One of the things I love about computers is their ability to keep the most trivial details in order. I’m not a detail person by nature, so I’m grateful for technology that fills that gap.
So, when it doesn’t, life really sucks. Apparently, since my company is a hearty drinker of the Microsoft Kool-aid, life is gonna suck between March 11th and April 1 of this year. You see someone decided to change the dates that daylight savings time begin and end on, and it’s making a lot of Microsoft products go a little Kaflooey. Our calendars may show meeting times an hour off. There will be no indication that it’s an hour off, we get to find that out the old fashioned way.
Here is the advice that we got from our IT department:
Since this is the first year for the change, there are a few very important things you need to know about your Outlook Calendar:
- Some of your meetings may appear an hour later during the three weeks between March 11th and April 1st. During those three weeks, you can either meet at the time shown in your calendar or change the meeting time.
- If you plan to change the time, check the resource first. It may already be booked by someone else.
- Only change the meeting time if you organized the meeting. If you were invited to the meeting, do not change anything on your calendar.
- If you make no change to the time of a meeting, all attendees will see the meeting exactly as it shows up on your calendar.
- If you have recurring meetings during those three weeks, the meetings may also appear an hour later. If you decide to reschedule the meeting, be sure to select only the individual occurrences, not the meeting series, when you make changes.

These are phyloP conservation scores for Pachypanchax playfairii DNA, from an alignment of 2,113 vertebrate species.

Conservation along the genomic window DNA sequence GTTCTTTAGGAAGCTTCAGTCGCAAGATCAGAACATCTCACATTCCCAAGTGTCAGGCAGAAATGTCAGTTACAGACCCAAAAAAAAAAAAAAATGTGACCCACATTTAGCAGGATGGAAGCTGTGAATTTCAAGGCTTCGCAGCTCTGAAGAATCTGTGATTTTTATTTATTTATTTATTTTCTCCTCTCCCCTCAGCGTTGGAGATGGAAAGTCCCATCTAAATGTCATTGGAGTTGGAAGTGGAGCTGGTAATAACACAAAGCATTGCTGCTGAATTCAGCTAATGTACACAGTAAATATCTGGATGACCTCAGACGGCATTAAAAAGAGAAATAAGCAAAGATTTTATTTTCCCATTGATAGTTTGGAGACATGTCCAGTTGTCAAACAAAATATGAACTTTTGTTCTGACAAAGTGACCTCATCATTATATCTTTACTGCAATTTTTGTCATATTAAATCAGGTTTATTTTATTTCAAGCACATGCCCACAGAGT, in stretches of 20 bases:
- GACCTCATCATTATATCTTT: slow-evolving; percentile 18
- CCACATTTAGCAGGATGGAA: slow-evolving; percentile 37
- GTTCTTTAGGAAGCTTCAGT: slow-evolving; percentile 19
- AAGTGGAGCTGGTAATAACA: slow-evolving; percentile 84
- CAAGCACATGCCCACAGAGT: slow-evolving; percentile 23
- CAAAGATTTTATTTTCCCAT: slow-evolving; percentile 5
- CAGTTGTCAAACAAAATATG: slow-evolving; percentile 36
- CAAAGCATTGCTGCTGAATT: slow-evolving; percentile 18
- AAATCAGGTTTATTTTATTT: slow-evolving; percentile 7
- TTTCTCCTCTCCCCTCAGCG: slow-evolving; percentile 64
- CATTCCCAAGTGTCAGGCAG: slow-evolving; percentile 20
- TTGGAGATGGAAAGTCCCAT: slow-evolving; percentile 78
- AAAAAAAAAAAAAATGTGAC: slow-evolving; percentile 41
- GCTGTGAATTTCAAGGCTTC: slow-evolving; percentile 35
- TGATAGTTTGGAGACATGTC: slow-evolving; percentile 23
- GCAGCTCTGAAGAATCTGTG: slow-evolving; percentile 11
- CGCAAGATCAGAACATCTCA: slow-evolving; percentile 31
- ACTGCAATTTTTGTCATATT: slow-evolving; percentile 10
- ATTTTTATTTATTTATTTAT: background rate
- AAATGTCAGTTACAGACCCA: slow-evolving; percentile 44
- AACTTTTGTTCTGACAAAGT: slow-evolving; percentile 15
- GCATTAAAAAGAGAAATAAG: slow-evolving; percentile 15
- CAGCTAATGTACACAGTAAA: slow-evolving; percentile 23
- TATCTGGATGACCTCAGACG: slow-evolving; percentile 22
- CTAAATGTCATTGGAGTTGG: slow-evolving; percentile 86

- Confirm all your meetings with external customers or vendors since you don’t know if their e-mail system has adjusted to the new Daylight Saving Time.
At first I wanted to fire off an email to the IT folks asking why a patch (of course, there surely is a patch, right?) wasn’t installed. First I decided to look at the instructions. Jesus. It’s like John Cleese wrote them. There are several different sets of instructions for Exchange Server alone, depending on, among other things, whether users “Make lots of recurring appointments using Outlook Web Access”. No wonder we got the instructions from IT. They’re probably looking at the instructions and thinking they won’t be able to get them done by April 1st.
Does anyone know how the various Linux distributions and apps are fairing with this change? I did a brief search on Ubuntu, but all that came back was stuff for Western Australia. This article leads me to believe that Linux may not fair any better.
Can you imagine if all the crap that people thought was going to happen at the turn of the century, but didn’t, happened instead on March 11th? All because we decided to shift daylight savings by 3 weeks to save a little energy.